• “Our genes are still wild animals seeking immersion in nature”

  • Why it’s so hard to emulate historical community in the modern world

  • Learning an Eastern Abenaki language with his 4-year-old daughter

  • Wilder Waters – a neo-aboriginal community on 150 acres of forest in central Maine

  • Shared childcare and the challenges of learning how to live in an egalitarian community

  • What’s next for Arthur and Wilder Waters

Learn more about Arthur, his work and upcoming class offerings on his website, where you can order A New Path. (It's also available from you know where, but the previous link best supports Arthur's work.) Wilder Waters also has a website, along with a must-follow Instagram and Facebook page. Arthur's own Facebook page is here. And be sure to check out Wilder Waters' upcoming Dawnland Gathering, a 3-day/3-night primitive skills gathering in Turner, Maine. 

If you enjoyed this show, subscribe on iTunes so you don’t miss the next one (and don’t forget to leave a rating and review). The theme music is by Paul Damian Hogan. Want to chime in on this episode or have an idea for a future show? Connect with me via my Instagram page, I’d love to hear your thoughts!

Re-creating the Village - Rachel Natland and Chris Morasky

Top: Photos of Chris Morasky, Rachel Natland via  Wisdom Keepers . Bottom photo:  Elements Gathering .

Top: Photos of Chris Morasky, Rachel Natland via Wisdom Keepers. Bottom photo: Elements Gathering.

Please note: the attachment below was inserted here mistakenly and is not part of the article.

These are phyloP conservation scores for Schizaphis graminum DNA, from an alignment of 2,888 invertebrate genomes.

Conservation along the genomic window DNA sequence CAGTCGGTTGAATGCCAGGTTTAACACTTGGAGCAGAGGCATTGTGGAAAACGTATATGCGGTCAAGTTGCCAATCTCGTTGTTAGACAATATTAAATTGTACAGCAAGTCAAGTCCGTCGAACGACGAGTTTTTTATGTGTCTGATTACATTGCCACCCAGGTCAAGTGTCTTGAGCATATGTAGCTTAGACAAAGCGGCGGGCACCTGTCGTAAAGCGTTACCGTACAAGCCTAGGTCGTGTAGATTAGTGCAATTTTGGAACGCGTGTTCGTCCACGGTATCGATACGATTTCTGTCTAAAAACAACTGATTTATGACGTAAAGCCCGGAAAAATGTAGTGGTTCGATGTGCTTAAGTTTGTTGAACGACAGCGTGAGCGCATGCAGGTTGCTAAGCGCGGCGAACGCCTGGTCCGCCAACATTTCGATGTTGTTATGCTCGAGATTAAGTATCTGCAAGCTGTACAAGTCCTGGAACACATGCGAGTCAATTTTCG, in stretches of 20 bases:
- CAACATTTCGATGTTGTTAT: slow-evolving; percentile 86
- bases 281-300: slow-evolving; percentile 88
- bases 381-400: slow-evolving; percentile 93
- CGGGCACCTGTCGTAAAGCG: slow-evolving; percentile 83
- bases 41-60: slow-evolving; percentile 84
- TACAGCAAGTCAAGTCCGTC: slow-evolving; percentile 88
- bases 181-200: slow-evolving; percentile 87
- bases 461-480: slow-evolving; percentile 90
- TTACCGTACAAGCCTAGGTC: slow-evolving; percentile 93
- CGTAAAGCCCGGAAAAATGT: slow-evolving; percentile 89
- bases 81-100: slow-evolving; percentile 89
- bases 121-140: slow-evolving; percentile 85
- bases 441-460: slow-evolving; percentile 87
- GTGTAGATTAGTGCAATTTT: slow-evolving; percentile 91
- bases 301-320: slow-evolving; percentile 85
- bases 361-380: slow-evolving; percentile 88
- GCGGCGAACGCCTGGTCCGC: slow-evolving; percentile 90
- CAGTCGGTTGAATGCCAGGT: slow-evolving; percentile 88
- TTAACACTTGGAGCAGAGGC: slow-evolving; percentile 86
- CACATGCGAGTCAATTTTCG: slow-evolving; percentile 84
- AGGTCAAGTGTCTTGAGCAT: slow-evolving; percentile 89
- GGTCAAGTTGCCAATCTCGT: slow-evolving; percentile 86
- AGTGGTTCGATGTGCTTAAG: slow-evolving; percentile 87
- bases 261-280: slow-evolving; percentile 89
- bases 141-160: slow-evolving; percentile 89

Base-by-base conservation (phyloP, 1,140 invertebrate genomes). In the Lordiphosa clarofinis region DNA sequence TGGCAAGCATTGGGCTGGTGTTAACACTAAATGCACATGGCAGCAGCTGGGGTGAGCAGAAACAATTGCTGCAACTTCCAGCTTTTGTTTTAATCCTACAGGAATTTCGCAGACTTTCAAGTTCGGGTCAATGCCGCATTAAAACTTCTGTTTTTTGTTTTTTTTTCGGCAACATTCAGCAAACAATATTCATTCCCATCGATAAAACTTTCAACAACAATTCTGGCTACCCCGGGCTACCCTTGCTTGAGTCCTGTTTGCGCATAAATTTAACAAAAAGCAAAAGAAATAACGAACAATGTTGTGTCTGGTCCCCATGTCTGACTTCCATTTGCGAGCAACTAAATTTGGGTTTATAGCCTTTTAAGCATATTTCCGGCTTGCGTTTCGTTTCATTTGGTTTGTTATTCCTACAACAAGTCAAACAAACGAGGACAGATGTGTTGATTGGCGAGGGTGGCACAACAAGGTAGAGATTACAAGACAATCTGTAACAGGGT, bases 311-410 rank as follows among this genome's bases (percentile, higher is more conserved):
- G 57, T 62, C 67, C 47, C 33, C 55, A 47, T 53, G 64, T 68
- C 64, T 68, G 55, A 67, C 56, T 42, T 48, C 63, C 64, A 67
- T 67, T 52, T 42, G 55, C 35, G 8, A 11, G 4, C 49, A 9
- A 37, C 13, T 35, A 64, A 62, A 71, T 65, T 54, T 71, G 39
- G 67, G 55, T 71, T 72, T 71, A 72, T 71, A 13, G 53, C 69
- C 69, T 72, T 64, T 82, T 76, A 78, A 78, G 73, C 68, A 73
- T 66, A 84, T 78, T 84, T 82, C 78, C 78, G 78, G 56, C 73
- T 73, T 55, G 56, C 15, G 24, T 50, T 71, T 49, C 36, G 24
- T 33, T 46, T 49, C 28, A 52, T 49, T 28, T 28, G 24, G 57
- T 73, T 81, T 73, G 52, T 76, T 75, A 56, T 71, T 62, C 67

I had to go way off into the wilderness for a long time and really live apart from people before I realized that I actually do like people, and that I actually really love people—and that what I really don’t like is the way that people often treat each other. And that it’s because we have been born into a society which is so very strange and so very different from what is normal for our species, if we look at the long history of humanity.
— Chris Morasky
A lot of the things that happened to me as a child would not have happened to me if I was in a community that could have caught me.
— Rachel Natland

For 99 percent of our human history, we lived in small, likely egalitarian societies—tight-knit hunter-gatherer bands of a couple dozen people deeply reliant on their community and on the surrounding environment, for their survival. So where does that leave we present-day humans, now navigating an increasingly virtualized and individualized world amidst the dizzying urban constructs (not to mention vast social inequality) we call modern civilization? In a word: searching, to return to the fold of community and nature in which our species evolved for hundreds of thousands of years.